Landscape Institute LI
The Landscape Institute is the professional organisation for UK landscape architecture, equivalent to the Law Society for the legal profession and the RIBA for the architecture profession (see LI official website). The Landscape Institute upholds standards, oversees the qualifications of new landscape architects and promotes the landscape architecture profession.
History of the Landscape Institute
The Landscape Institute was founded in 1929 as the Institute of Landscape Architects (ILA). At first, the idea was to establish a British Association of Garden Architects with Thomas Mawson as first president. But Mawson had worked with Patrick Geddes and had undertaken work in North America, as had Thomas Adams. Anticipating the coming change from private patronage (of garden design) to public patronage (of town planning, urban design and the creation of other places with public access) Mawson recommended the change of emphasis from garden design to landscape architecture.
Changes to the Landscape Institute
The change from Institute of Landscape Architects (ILA) to Landscape Institute (LI) was made in the 1970s and divisions were created for landscape designers, landscape managers and landscape scientists. One disadvantage of this change was that no divisions were created for what proved to be the profession's major growth areas: landscape planning, urban design, environmental assessment and garden design. The Landscape Institute was granted a Royal Charter in 1997.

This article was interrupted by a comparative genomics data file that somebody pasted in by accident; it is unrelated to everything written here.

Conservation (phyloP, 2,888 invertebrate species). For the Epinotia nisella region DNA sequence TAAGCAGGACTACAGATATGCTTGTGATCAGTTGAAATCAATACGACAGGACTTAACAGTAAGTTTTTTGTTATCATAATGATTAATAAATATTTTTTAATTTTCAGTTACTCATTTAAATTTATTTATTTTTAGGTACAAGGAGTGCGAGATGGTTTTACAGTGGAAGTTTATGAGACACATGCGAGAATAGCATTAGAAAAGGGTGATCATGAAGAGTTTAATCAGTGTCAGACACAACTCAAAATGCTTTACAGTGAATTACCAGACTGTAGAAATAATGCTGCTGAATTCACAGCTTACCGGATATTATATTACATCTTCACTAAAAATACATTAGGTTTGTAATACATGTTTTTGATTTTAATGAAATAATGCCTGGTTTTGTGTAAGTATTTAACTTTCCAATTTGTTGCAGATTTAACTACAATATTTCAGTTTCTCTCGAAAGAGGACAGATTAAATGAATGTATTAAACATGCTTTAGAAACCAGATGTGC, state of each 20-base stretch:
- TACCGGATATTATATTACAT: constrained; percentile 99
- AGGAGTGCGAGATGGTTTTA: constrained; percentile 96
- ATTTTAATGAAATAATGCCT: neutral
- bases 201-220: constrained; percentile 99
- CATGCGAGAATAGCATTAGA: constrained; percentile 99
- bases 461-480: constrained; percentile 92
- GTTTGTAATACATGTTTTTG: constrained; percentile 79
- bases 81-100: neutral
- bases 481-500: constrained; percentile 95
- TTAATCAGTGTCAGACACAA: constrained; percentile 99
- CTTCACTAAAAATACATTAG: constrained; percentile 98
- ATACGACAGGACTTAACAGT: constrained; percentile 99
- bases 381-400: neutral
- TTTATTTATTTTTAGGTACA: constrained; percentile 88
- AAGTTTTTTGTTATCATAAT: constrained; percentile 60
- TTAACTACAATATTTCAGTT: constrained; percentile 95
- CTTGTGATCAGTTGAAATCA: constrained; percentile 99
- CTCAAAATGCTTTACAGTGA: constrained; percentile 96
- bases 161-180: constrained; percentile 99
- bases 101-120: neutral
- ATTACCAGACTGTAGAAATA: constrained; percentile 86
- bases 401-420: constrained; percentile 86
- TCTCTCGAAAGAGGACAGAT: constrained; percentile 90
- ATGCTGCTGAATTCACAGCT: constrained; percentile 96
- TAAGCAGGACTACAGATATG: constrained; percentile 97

Criticism of the Landscape Institute
Although the workload of landscape architects has seen rapid growth and the LI has shown flexibility in changing its emphasis there are some concerns. Critics have suggested that:
The best solution is probably to treat 'landscape architect' as a generic title, like 'doctor' or 'lawyer' and then to promote alternative professional titles (parallel to barrister, coronor, surgeon, GP etc) which would include: landscape designer, landscape planner, garden designer, landscape assessor, urban landscape designer, landscape manager etc. They should be promoted as titles in the first instance and then, if it becomes necessary, as secondary qualifications. As with the law and medicine, practitioners would require a common basic qualification - which would also allow for specialisation choices.